Monday, 11 July 2011

And now for something completely different ...

Well, fairly different. Its not record licensing or RDF vocabs, but has relevance to the wider aims of the discovery programme. Prompted by a recent tweet, I'm blogging about search engine exposure in an academic library context.

Google, Yahoo and Bing have recently clubbed together to create schema.org, a set of data standards for websites to provider richer information for search engines, its a very lightweight 'semantic' approach. Many, including Eric Hellman at ALA have said the libraries should be on board with this, and that Search Engine Optimisation should be one of our aims. Some have taken issue with this approach, but his ideas seems a far cry from the traditional closed library OPAC.

For me at least, his timing was right. As well as working on COMET to produce open, linked library metadata I've been quietly experimenting with Search Engine Optimisation (SEO) on the side.

The main problem lies in crawling. Since Google dropped OAI-PMH support a few years back, they now only accept sitemaps, large XML files of persistent URLS which their robots can crawl over.

Many library catalogues do not even have persistent URL's, let alone sitemaps and many lack the means to develop their own.

Thanks however to some nifty 'unsupported' features in Aquabrowser, our current discovery service for library materials, I've been able to generate sitemaps for each record in the system, which have persistent URLs as standard. I understand that VuFind, an open source equivalent, can also do this.

With help from colleagues at Harvard and Chicago, I've also customised the full record display to work with two microformat standards, COINs (Z39.88) and schema.org microdata. This allowed me to get around some inadequacies in the catalogue page design, in allowing titles to be read over the page title.

Good news, right?

Yes and no. Since April, about 180,000 record page have been indexed by Google. Sounds promising, except we submitted sitemaps of over 5 million URLS. By the time they finish, we may have well moved from Aquabrowser to a new platform. We can of course throttle up the crawling by Google, but need to watch its effect on our live service, even with some fairly beefy servers.

A few thoughts:
  • This was not easy and a bit experimental, but undoubtedly a useful exercise and a nice comparison to our work on COMET. I can publish 1.3 million fairly rich records as RDF in a week, but no search engine right now would want to touch them. Outside of the linked and open data communities, few would take notice and it will probably not get extra people through my doors
  • Realistically however, search engine exposure will bring few extra people to Cambridge libraries, unless we can get record pages linked to in a useful manner and drive results rankings up to the front page. One rough search for an indexed record 'the cat sacase library' gets me Open Library and Worldcat as top hits, but no Cambridge :(
  • Schema.org is aimed at e-commerce and improving services like Google shopping. Metadata choices are limited to author/title, description, identifers, and availability. Seems fair enough, given that Google is an advertising company, but where does academic research or even basic library use actually fit in? Its designed to be extendible. Could an 'academic web crawler' make better use of the tags? What about the clever bods at Wolfram Alpha or True Knowledge? (They are also welcome to some RDF ...)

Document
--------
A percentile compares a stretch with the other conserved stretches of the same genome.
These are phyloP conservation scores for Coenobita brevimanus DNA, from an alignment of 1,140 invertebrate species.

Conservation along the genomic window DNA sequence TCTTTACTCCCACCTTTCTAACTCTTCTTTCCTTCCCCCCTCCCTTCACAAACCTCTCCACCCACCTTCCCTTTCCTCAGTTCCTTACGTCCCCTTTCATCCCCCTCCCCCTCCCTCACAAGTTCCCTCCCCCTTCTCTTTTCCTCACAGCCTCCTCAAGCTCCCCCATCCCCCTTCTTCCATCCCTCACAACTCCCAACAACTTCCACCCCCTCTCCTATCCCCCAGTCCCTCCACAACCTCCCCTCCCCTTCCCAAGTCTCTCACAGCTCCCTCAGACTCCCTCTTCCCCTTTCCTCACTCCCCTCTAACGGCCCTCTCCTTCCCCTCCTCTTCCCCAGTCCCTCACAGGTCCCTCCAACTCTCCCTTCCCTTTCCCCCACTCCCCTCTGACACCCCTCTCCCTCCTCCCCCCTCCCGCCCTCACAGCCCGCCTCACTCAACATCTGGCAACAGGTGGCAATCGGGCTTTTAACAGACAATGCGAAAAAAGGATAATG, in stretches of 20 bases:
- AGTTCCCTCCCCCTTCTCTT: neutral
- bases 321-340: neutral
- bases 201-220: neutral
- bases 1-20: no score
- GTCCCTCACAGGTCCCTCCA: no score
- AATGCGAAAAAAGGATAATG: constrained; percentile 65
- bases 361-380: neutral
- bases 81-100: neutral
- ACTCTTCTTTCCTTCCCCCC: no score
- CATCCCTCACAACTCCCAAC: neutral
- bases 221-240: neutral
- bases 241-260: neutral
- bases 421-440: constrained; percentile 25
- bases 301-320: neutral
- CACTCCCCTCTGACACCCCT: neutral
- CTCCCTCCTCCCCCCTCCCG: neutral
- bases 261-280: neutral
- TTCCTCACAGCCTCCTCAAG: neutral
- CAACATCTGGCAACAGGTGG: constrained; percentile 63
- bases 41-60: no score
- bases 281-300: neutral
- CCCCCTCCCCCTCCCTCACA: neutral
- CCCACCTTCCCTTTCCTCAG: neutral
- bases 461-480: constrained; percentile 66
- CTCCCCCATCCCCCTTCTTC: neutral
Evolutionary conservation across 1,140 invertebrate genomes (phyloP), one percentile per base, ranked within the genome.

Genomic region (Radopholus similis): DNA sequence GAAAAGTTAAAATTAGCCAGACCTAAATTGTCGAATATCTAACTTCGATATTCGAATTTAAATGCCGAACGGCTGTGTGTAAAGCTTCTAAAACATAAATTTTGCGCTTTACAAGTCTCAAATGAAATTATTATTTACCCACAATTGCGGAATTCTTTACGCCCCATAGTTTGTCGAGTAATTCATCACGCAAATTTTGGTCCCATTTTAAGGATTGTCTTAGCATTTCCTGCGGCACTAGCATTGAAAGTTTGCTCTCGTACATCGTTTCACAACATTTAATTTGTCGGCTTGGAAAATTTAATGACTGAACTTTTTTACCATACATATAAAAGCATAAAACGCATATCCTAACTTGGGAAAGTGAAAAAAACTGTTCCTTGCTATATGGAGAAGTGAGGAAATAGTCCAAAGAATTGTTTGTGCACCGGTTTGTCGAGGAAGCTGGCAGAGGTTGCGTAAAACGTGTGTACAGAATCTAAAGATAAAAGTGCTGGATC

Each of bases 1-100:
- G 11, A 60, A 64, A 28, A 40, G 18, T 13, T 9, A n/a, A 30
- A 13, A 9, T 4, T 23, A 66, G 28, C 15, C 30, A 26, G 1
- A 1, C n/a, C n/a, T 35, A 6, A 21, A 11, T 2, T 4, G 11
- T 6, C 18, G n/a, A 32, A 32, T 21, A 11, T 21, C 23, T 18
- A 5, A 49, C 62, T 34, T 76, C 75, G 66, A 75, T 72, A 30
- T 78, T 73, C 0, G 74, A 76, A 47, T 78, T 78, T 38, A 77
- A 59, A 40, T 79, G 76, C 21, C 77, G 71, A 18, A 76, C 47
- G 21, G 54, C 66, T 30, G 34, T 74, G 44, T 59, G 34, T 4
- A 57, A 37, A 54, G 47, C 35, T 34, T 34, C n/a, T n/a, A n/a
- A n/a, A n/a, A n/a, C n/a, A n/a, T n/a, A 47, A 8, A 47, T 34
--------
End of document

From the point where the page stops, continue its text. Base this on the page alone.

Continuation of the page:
• Few other libraries have even bothered with search engine exposure and optimisation, mainly due to problems with integrated library systems (Huddersfield and Lincoln being two known exceptions). Their reasons are practical, one rampant crawler could bring down both back and front office systems and few systems support permanent URLs. Sadly, this trend may not be reversing (Aquabrowser being an exception). Services like Summon, EBSCO discovery and Primo central are not search engine friendly, being large closed indexes themselves. Permanent URLs for records may not be a given. Summon even does away with a full page per record, ironically because people don't 'expect that from a search engine'...
  • Will schema.org really take off? I am getting the feeling that I've been here before. I remember being told in training sessions many years back to 'always tag my URL' and include meta tags in web page headers. As a young, budding Librarian, this sounded great. I was very disappointed to later learn that most engines ignored them, as they were a great way of breaking ranking systems. How will this 'system gaming' be avoided with schema.org and other microdata formats?
So to summarise, right now I can expose a little data to a lot of people and hope they see it amongst a lot of other data, or expose a lot of data to a little set of people, who just might do something great with it. Meanwhile, those that use our library will probably still know to use the catalogue.

You can try our Google customised search for http://search.lib.cam.ac.uk here. I'd be interested to see what people think.

4 comments:

  1. If you are interested in attempting this, Eric Hellman has posted a fantastic 'how-to'

    http://go-to-hellman.blogspot.com/2011/07/spoonfeeding-library-data-to-search.html?showComment=1311344493893#c945323345908787626

    ReplyDelete
  2. Thanks for writing up your efforts.

    I have experimented with sitemaps for a subset of a library catalog (last six months cataloging) and at last check about 1/3 - 20,000 out of 60,000 - of the links were in Google's index. This number seems to shift. Interestingly, Bing hasn't crawled it yet.

    http://library.brown.edu/titles/

    and

    http://library.brown.edu/titles/sitemap.xml

    Ted

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